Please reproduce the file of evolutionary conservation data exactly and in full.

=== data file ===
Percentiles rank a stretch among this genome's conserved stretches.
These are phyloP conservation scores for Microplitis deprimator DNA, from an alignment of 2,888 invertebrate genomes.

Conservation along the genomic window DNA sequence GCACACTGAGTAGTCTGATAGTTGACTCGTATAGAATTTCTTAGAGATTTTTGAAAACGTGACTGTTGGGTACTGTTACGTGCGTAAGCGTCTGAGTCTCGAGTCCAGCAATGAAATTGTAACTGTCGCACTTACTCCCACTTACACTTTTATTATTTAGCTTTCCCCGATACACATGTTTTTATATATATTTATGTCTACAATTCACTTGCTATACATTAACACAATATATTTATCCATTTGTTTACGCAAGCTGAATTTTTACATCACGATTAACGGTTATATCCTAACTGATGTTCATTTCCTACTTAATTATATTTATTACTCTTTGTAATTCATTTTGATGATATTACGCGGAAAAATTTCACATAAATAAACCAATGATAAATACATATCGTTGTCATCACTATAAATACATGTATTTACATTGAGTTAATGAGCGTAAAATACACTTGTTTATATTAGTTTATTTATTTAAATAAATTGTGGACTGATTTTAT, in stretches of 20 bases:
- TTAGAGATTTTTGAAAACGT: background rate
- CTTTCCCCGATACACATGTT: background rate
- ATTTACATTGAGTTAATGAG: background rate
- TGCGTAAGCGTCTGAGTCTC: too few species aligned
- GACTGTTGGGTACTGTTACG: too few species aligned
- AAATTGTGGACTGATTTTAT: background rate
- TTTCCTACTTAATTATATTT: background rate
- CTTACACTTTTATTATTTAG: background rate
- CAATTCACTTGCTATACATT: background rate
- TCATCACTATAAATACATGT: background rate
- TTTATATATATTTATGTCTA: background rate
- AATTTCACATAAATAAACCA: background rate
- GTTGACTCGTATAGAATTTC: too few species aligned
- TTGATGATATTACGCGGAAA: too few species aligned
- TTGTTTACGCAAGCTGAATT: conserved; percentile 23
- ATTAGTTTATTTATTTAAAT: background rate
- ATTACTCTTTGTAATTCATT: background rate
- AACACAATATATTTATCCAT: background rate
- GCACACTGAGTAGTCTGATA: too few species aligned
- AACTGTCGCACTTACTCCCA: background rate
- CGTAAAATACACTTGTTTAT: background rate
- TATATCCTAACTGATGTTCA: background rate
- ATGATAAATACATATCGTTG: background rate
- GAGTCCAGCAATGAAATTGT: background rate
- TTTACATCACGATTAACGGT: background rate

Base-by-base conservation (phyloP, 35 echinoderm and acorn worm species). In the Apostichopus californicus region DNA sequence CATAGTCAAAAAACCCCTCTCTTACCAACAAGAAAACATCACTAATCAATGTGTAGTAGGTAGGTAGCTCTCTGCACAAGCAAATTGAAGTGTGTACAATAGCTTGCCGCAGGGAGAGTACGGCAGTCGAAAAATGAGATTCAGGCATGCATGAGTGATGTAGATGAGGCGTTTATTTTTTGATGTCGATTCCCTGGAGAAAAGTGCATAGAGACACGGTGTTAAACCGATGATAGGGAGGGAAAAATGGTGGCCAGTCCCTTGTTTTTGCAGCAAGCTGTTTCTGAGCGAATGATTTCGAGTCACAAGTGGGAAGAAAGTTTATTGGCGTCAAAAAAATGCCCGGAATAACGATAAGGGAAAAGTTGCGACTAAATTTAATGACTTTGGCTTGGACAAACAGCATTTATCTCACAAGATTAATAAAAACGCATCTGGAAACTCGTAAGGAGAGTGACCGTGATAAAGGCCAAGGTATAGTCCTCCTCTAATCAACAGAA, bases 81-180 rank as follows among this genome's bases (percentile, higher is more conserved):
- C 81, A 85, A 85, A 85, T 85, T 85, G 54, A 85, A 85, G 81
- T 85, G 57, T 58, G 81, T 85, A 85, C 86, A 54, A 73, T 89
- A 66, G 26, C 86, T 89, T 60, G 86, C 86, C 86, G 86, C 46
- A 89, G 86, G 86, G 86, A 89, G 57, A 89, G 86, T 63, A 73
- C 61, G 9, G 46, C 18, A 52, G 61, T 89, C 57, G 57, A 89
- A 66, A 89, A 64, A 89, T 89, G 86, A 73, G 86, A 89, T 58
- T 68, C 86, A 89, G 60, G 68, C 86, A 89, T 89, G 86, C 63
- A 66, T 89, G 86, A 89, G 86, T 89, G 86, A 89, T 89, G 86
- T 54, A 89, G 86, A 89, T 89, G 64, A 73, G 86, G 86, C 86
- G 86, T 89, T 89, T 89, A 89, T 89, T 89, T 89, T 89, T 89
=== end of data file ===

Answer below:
Percentiles rank a stretch among this genome's conserved stretches.
These are phyloP conservation scores for Microplitis deprimator DNA, from an alignment of 2,888 invertebrate genomes.

Conservation along the genomic window DNA sequence GCACACTGAGTAGTCTGATAGTTGACTCGTATAGAATTTCTTAGAGATTTTTGAAAACGTGACTGTTGGGTACTGTTACGTGCGTAAGCGTCTGAGTCTCGAGTCCAGCAATGAAATTGTAACTGTCGCACTTACTCCCACTTACACTTTTATTATTTAGCTTTCCCCGATACACATGTTTTTATATATATTTATGTCTACAATTCACTTGCTATACATTAACACAATATATTTATCCATTTGTTTACGCAAGCTGAATTTTTACATCACGATTAACGGTTATATCCTAACTGATGTTCATTTCCTACTTAATTATATTTATTACTCTTTGTAATTCATTTTGATGATATTACGCGGAAAAATTTCACATAAATAAACCAATGATAAATACATATCGTTGTCATCACTATAAATACATGTATTTACATTGAGTTAATGAGCGTAAAATACACTTGTTTATATTAGTTTATTTATTTAAATAAATTGTGGACTGATTTTAT, in stretches of 20 bases:
- TTAGAGATTTTTGAAAACGT: background rate
- CTTTCCCCGATACACATGTT: background rate
- ATTTACATTGAGTTAATGAG: background rate
- TGCGTAAGCGTCTGAGTCTC: too few species aligned
- GACTGTTGGGTACTGTTACG: too few species aligned
- AAATTGTGGACTGATTTTAT: background rate
- TTTCCTACTTAATTATATTT: background rate
- CTTACACTTTTATTATTTAG: background rate
- CAATTCACTTGCTATACATT: background rate
- TCATCACTATAAATACATGT: background rate
- TTTATATATATTTATGTCTA: background rate
- AATTTCACATAAATAAACCA: background rate
- GTTGACTCGTATAGAATTTC: too few species aligned
- TTGATGATATTACGCGGAAA: too few species aligned
- TTGTTTACGCAAGCTGAATT: conserved; percentile 23
- ATTAGTTTATTTATTTAAAT: background rate
- ATTACTCTTTGTAATTCATT: background rate
- AACACAATATATTTATCCAT: background rate
- GCACACTGAGTAGTCTGATA: too few species aligned
- AACTGTCGCACTTACTCCCA: background rate
- CGTAAAATACACTTGTTTAT: background rate
- TATATCCTAACTGATGTTCA: background rate
- ATGATAAATACATATCGTTG: background rate
- GAGTCCAGCAATGAAATTGT: background rate
- TTTACATCACGATTAACGGT: background rate

Base-by-base conservation (phyloP, 35 echinoderm and acorn worm species). In the Apostichopus californicus region DNA sequence CATAGTCAAAAAACCCCTCTCTTACCAACAAGAAAACATCACTAATCAATGTGTAGTAGGTAGGTAGCTCTCTGCACAAGCAAATTGAAGTGTGTACAATAGCTTGCCGCAGGGAGAGTACGGCAGTCGAAAAATGAGATTCAGGCATGCATGAGTGATGTAGATGAGGCGTTTATTTTTTGATGTCGATTCCCTGGAGAAAAGTGCATAGAGACACGGTGTTAAACCGATGATAGGGAGGGAAAAATGGTGGCCAGTCCCTTGTTTTTGCAGCAAGCTGTTTCTGAGCGAATGATTTCGAGTCACAAGTGGGAAGAAAGTTTATTGGCGTCAAAAAAATGCCCGGAATAACGATAAGGGAAAAGTTGCGACTAAATTTAATGACTTTGGCTTGGACAAACAGCATTTATCTCACAAGATTAATAAAAACGCATCTGGAAACTCGTAAGGAGAGTGACCGTGATAAAGGCCAAGGTATAGTCCTCCTCTAATCAACAGAA, bases 81-180 rank as follows among this genome's bases (percentile, higher is more conserved):
- C 81, A 85, A 85, A 85, T 85, T 85, G 54, A 85, A 85, G 81
- T 85, G 57, T 58, G 81, T 85, A 85, C 86, A 54, A 73, T 89
- A 66, G 26, C 86, T 89, T 60, G 86, C 86, C 86, G 86, C 46
- A 89, G 86, G 86, G 86, A 89, G 57, A 89, G 86, T 63, A 73
- C 61, G 9, G 46, C 18, A 52, G 61, T 89, C 57, G 57, A 89
- A 66, A 89, A 64, A 89, T 89, G 86, A 73, G 86, A 89, T 58
- T 68, C 86, A 89, G 60, G 68, C 86, A 89, T 89, G 86, C 63
- A 66, T 89, G 86, A 89, G 86, T 89, G 86, A 89, T 89, G 86
- T 54, A 89, G 86, A 89, T 89, G 64, A 73, G 86, G 86, C 86
- G 86, T 89, T 89, T 89, A 89, T 89, T 89, T 89, T 89, T 89